Paul Gorman is…

Vinyl: John Cooper Clarke’s Innocents EP

Front cover, Innocents EP, 1977.

Chance encounters with heroes can be tricky, but bumping into John Cooper Clarke outside the Festival Hall late one evening last week proved pleasurable beyond all expectation.

Clarke looked the bomb, naturally in dark glasses as midnight approached, his frame draped in a coat worn across the shoulders gangster-style with white silk scarf hanging loose. Charm personified, he returned my compliments with words of praise with which I’m still coming to terms.

It hasn’t taken much to versify them into this lame appropriation of Clarke’s rat-a-tat style:

“I know your work,

I’ve got The Look,

I was first on our block with that book.”

With his “See ya, kid” echoing around the emptying South Bank, I pondered my first encounter with this Titan: 1977’s fabulous Innocents EP.

Back cover.

Inner featuring Frank Sidebottom-style figures.

On Rabid Records in a DIY duochrome folded paper sleeve, the EP was the first showcase of the mini-soundtracks constructed by the brilliant Martin Hannett to backdrop Clarke’s linguistic adventures.

I was captivated on first listen 34 years ago, and I’m captivated by JCC still.

A regret in a lifetime of accumulation is that I didn’t keep hold of a VHS copy of the 1983 Channel 4 bio-doc 10 years In An Open Necked Shirt.

But there it is, over on YouTube, and here is one of it’s many highlights, Evidently Chickentown:

And here’s JCC making his TV debut with Tony Wilson on So It Goes at his 1977 workplace, the tool room of Salford Tech (BTW for  the audiophiles among us, a YouTube choice after this clip is Hannett talking Wilson through 24-track recording procedures at the hallowed Strawberry Studios) :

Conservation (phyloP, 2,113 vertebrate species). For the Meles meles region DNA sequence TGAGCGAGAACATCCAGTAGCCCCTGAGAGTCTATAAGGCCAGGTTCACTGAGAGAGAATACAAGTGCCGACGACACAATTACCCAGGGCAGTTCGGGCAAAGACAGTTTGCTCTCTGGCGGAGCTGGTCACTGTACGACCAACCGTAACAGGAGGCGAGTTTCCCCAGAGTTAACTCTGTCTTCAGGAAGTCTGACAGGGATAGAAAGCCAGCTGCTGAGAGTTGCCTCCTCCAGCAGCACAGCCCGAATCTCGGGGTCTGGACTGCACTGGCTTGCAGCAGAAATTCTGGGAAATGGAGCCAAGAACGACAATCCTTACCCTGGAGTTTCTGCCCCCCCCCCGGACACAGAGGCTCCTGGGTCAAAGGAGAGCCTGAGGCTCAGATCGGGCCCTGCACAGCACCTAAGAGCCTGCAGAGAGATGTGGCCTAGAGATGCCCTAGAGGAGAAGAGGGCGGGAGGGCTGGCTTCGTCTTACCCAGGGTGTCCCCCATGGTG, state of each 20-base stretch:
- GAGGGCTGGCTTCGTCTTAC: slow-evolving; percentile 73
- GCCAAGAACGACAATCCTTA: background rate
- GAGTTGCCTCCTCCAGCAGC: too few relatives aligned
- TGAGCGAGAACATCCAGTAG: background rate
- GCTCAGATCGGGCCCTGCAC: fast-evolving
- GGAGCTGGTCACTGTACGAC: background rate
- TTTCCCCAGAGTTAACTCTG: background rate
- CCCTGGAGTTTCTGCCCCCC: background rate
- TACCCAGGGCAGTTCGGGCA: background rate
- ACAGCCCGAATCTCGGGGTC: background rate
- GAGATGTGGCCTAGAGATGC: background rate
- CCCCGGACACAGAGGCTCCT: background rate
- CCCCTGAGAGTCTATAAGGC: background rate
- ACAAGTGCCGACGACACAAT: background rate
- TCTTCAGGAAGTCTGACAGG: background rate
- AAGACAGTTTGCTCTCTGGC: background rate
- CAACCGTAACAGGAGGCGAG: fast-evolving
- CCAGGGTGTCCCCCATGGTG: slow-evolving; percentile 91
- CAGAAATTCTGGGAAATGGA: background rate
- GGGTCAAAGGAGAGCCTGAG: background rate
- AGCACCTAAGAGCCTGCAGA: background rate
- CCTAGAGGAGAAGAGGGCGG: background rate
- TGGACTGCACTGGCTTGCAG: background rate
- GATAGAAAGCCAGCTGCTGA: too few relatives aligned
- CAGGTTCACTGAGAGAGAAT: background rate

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Author: / Published: Jun 21st, 2011 / Category: Vinyl / Comments: 6

6 Responses to “Vinyl: John Cooper Clarke’s Innocents EP”

  1. Will Birch
    on Jun 21st, 2011
    @ 7:40 pm

    @Paul, I too know the feeling, in fact I also bumped into our poetic hero not many minutes or metres from your encounter. It must have been 30 years. I reminded him of the time we met on Fulham Road and he asked me where I was living and I said ‘Acton’ and he replied ‘Ooh, lovely’ in that thick Salford accent and it sounded like he meant it. And last week, yes, he was charm personified, coat over shoulders and big black specs. Right, must dig out Snap Crackle and Bop!

  2. Paul Gorman
    on Jun 21st, 2011
    @ 7:45 pm

    Glad you can confirm it Will. Still feels like a dream. I was just thinking I’m in a Valley Of The Long Lost Women from Disguise In Love mood.

  3. Ian Harris
    on Jun 28th, 2011
    @ 1:27 pm

    Seen him a few times and have a copy of ‘Splat/Twat’ the double groove single with clean/obscene lyrics, but you didn’t know which groove the needle would fall in! No wonder the beeb didn’t play it. Always has been one of my heroes and a National treasure. Poetic genius in my opinion!

  4. John Gall
    on Jun 28th, 2011
    @ 2:00 pm

    I met him in J.Simons a few years ago. He was the proverbial kid in sweetshop as JCC is an old mod and big Ivy fan. He was sweet and charming and bought a tie – “one size fits all” he drawled. He spotted me, peered at me over his dark shades, and murmured “you look like a regular here”. A very lovely, laconic, easy guy to chat to.

  5. Mark P
    on Jul 1st, 2011
    @ 2:53 pm

    Also on YouTube are a couple of television adverts JCC did for Sugar Puffs – truly bonkers!

    Tummy Time

    Sugar Puffs Ad

  6. mike @bluzcolife
    on Aug 18th, 2013
    @ 2:20 pm

    I my copy in 1977/78 teenager returning from pub playing vinyl or something. Got a new copy direct from Rabids office with accompanying not from Chris Sievy of the Freshies extolling the virtues of his forthcoming releases- CHRIS of course was Frank Sidebottom

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